Contemporary Art

including the Property of a Collector

Contemporary  |  6:00pm Sat 15 Feb 2020

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Lot 1

South African 1956 - 2017
Wolkol II
wool on plywood
diameter: 39cm

Sold for R 45 000
Including Buyer's Premium and VAT R 51 210

Estimate R 20 000 - 30 000


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The English translation of the title of the current lot, Wolkol, is ‘woollen dot’, referencing the well-known Damien Hirst dot paintings, executed by his studio assistants. Wolkol also invokes Hirst’s equally well-known spin paintings, made by his assistants throwing various coloured paints on a revolving disc, the motion spreading the paint unevenly over the picture plane. A great fan of Hirst’s art, De Wet ’s work has the same chance, if not haphazard, sensibility in the various pieces of colourful knitted wool spread irregularly over a circular backing board. 

Kathryn Smith says of De Wet’s artistic practice: “During a career spanning more than thirty years, Barend de Wet operated with stunning agility in the interface between contemporary art, material culture and social networks. He was everywhere and nowhere at once, constantly testing relationships and perceptions, and epitomizing Damien Hirst’s opinion that artists are always ‘on their way to work’.1 A consummate aesthetic, his oeuvre has encompassed traditional media, craft skills and fanatical hobbyism, as well as productive collaborations. His signifying systems calls attention to canny, applied awareness of the New Realist and Conceptual traditions, as well as post-conceptual forms; a sustained interest in what is known, not unproblematically within the South African context, as ‘traditional’ art; the conventions of aesthetic formalism; artisanship versus practical naivete; and the legacy of Duchampian mischief.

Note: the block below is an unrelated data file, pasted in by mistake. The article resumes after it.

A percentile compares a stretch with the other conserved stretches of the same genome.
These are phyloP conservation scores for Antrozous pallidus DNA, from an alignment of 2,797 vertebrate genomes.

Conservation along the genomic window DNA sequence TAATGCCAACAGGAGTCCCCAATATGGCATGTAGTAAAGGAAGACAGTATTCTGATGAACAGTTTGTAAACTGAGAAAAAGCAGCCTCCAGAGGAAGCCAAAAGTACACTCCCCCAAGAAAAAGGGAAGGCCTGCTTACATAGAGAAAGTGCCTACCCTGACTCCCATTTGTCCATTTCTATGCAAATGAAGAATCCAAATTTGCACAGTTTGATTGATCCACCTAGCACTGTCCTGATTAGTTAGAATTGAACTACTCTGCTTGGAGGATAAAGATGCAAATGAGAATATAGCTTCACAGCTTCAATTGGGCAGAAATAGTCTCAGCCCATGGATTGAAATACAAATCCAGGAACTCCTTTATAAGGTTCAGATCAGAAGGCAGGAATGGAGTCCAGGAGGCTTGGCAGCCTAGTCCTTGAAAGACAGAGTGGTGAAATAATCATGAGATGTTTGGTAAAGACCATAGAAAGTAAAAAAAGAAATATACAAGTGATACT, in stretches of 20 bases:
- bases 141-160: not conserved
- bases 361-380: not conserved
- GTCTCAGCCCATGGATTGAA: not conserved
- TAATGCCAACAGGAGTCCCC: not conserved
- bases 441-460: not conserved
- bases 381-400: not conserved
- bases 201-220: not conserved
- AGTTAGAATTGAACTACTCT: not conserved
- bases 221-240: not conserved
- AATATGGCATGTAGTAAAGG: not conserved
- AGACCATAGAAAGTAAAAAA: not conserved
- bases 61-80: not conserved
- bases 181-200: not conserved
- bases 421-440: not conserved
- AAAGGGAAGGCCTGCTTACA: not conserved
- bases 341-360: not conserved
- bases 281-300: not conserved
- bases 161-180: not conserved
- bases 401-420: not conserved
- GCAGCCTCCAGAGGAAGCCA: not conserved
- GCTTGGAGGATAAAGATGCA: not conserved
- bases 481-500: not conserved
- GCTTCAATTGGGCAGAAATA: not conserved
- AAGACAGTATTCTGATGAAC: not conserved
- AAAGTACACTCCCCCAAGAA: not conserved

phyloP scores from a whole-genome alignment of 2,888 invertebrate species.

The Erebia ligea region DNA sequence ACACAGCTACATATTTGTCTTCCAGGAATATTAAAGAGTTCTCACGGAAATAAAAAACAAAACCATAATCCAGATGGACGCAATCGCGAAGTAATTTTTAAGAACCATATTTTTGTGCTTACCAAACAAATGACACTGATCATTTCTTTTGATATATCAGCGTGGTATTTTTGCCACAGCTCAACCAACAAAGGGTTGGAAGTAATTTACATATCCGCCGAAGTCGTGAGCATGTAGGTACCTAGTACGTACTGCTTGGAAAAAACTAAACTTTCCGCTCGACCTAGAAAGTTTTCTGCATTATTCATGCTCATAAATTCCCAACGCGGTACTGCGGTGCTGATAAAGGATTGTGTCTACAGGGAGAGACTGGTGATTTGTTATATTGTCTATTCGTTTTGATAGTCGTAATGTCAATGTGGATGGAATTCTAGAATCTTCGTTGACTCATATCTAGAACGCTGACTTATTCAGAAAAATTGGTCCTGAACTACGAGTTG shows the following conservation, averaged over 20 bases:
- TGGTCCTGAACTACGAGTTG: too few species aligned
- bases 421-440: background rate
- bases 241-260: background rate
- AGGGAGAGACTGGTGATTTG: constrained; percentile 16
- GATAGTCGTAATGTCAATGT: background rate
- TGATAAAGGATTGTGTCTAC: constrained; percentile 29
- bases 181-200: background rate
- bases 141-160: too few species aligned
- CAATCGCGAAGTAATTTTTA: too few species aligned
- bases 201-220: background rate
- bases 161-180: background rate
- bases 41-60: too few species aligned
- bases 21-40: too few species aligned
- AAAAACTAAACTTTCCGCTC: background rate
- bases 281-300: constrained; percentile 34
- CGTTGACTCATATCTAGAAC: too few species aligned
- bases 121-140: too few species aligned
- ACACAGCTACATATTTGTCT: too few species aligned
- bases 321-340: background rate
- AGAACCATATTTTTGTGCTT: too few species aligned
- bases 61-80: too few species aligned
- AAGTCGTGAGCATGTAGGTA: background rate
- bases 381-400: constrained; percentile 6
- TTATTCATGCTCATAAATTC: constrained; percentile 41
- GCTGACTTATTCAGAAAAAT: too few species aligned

Sidelined by the contemporary art historical canon, his influence on contemporary practice was pervasive, and innate to many positions in current art. He was a trickster; obdurate, contradictory, wilful and generous in equal measure. The art world needed him but found him difficult to ‘manage’, and so relegated him to a furtively powerful position of the ultimate artist’s artist. As Douglas Gimberg has so cogently put it, it is more important and surprising that someone like De Wet could exist than anything he’d specifically made or done.2 Throughout his career, De Wet consistently opened up spaces of possibility for future creative action in a context of production with specific, local conditions.”3

1. Damien Hirst and Gordon Burn (2001). On the Way to Work, London: Faber & Faber.
2. Email correspondence between Douglas Gimberg and Kathryn Smith, 23 August 2010.
3. Kathryn Smith (2010). Barend de Wet, Stellenbosch: SMAC Art Gallery, page 11.


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